The historic core of Salford, centred upon the ancient thoroughfares of Greengate and Chapel Street, has a long and complex history. An important agricultural market town during medieval times, the settlement would gradually transform itself into a vital manufacturing and trading hub with a focus upon textile production. The area’s importance to the textile trade would grow as the centuries passed, however it was the technological innovations that characterised the Industrial Revolution that would provide new impetus. The 18th and 19th centuries were therefore characterised by an explosion of factories, mills and foundries as preexisting industries were mechanised and new ones moved in. It was also an era of profound social change as increased employment opportunities led to rapid population increase and a boom in the construction of low-grade housing. However these developments were dwarfed by the coming of Exchange Station in the early 1880s, which forever changed the topography and function of Salford’s historic centre.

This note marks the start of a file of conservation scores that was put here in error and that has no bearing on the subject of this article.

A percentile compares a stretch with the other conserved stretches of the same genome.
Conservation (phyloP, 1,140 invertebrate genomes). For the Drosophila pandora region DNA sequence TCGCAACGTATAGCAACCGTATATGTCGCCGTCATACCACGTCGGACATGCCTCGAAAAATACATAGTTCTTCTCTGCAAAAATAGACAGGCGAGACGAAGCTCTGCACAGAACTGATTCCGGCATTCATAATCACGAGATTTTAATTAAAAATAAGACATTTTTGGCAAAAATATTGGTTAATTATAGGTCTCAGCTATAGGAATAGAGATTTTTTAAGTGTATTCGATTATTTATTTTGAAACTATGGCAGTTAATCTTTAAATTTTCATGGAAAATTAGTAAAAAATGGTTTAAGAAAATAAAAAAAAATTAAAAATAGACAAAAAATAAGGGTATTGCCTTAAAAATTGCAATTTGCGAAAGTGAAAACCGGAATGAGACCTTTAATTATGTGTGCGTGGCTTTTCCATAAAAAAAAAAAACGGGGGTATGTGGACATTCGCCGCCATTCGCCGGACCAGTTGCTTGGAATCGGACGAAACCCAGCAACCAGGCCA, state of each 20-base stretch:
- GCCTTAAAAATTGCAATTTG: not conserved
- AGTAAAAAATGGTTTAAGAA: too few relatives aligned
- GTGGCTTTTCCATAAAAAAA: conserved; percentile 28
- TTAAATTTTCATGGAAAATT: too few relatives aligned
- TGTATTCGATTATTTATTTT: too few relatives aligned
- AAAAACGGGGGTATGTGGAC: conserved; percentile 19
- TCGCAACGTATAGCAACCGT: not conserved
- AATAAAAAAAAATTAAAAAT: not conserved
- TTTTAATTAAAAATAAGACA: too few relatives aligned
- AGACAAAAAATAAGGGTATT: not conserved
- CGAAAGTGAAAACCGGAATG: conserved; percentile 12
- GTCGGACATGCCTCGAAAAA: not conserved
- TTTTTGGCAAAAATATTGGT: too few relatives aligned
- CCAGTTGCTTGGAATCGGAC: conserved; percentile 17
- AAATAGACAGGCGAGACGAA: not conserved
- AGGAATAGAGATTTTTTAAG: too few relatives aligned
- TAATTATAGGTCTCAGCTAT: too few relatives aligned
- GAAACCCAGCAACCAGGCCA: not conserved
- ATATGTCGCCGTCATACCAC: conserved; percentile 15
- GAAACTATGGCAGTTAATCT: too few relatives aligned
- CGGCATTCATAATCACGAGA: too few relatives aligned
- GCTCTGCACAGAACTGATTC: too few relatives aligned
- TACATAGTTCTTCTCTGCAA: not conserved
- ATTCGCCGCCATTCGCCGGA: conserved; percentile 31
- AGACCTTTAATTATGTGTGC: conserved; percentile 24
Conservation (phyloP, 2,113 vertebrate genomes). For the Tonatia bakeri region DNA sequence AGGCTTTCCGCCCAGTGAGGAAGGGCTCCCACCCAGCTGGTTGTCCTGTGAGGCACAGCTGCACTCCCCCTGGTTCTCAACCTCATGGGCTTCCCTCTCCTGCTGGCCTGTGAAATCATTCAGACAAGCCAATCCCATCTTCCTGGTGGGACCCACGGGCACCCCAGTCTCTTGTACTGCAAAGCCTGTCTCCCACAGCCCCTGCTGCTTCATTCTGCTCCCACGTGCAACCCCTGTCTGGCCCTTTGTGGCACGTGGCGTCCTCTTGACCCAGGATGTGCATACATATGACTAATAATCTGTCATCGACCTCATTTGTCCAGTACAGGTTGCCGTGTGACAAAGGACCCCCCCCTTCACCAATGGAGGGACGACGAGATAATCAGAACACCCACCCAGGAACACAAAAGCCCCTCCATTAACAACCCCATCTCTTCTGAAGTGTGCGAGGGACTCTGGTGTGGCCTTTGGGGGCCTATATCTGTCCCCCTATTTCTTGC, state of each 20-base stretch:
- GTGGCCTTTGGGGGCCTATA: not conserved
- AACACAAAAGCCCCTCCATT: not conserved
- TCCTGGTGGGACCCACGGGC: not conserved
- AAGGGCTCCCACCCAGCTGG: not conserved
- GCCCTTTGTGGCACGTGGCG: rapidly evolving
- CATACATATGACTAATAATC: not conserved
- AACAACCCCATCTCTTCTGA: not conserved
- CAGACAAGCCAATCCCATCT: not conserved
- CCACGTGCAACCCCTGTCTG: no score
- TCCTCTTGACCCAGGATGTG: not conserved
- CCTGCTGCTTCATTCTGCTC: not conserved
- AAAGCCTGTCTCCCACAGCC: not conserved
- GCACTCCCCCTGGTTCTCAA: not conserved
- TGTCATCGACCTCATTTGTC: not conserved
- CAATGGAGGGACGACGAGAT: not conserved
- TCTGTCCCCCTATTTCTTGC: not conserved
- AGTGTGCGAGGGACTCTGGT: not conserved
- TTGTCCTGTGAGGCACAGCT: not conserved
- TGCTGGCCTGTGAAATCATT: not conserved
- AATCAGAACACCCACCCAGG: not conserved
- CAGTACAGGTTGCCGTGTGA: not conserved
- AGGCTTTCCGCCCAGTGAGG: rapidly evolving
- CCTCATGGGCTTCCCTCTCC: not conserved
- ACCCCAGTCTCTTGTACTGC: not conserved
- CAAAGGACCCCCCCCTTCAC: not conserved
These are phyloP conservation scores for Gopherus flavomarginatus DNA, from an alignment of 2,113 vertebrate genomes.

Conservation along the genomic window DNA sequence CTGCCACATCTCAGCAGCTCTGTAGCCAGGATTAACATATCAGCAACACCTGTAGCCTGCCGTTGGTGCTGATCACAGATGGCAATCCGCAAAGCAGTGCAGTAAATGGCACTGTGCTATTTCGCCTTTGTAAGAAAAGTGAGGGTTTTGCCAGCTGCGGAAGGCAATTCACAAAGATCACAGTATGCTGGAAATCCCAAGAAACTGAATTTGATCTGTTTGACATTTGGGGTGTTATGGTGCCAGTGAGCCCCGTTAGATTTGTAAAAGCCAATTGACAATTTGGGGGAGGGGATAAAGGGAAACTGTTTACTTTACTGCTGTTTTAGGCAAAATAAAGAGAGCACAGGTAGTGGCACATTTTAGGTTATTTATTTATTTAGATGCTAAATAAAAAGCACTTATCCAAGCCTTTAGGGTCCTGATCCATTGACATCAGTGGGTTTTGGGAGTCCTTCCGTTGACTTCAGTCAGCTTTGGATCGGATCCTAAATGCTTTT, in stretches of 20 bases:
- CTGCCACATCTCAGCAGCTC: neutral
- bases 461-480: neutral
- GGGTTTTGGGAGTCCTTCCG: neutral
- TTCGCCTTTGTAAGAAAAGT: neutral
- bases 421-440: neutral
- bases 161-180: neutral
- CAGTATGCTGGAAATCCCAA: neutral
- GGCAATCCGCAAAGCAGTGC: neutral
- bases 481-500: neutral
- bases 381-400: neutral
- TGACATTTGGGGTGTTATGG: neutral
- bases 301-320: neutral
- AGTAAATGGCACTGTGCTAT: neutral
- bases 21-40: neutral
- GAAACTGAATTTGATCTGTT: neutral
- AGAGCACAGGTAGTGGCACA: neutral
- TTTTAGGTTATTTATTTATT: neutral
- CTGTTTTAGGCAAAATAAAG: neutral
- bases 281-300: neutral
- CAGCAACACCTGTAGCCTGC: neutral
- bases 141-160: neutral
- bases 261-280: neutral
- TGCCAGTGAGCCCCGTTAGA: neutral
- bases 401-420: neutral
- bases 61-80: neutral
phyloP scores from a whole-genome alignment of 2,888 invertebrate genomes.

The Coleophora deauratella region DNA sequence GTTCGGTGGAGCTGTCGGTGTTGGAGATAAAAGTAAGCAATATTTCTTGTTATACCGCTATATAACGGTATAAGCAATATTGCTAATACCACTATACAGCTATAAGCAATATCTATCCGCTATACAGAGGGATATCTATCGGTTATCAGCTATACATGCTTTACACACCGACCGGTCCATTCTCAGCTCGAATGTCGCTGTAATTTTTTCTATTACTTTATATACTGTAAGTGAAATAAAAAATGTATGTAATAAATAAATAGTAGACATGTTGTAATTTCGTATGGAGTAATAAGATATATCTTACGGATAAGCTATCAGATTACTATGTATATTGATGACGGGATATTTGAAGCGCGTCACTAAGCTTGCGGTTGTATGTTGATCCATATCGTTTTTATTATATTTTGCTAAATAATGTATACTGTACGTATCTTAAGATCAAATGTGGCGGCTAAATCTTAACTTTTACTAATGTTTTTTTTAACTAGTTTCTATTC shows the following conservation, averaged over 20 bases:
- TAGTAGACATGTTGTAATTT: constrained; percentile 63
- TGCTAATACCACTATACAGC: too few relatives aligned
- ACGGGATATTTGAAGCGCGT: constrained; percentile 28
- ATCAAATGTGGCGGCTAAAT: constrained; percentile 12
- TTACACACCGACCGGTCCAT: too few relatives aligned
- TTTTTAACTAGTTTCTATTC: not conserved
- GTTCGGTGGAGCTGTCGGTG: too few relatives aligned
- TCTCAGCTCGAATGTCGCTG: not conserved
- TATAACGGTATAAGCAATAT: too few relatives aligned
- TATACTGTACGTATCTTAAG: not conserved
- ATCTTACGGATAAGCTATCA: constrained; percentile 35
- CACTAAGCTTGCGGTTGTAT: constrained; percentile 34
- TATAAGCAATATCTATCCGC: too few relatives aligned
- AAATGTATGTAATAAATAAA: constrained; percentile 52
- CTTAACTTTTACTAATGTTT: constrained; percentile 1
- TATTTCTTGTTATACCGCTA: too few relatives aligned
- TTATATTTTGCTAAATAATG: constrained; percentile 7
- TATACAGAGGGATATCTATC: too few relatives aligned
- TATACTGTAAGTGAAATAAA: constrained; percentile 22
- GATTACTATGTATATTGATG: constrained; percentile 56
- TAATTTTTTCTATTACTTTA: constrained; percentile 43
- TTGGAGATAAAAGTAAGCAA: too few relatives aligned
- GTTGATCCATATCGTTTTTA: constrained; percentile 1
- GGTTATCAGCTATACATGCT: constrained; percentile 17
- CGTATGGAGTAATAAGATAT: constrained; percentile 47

An extensive redevelopment in the Greengate and Chapel Street area provided Pre-Construct Archaeology (PCA) with a unique opportunity to investigate these developments via archaeological and historical study. This booklet presents and interprets the results whilst placing them in context within Salford’s wider history and cityscape.
There are no reviews yet.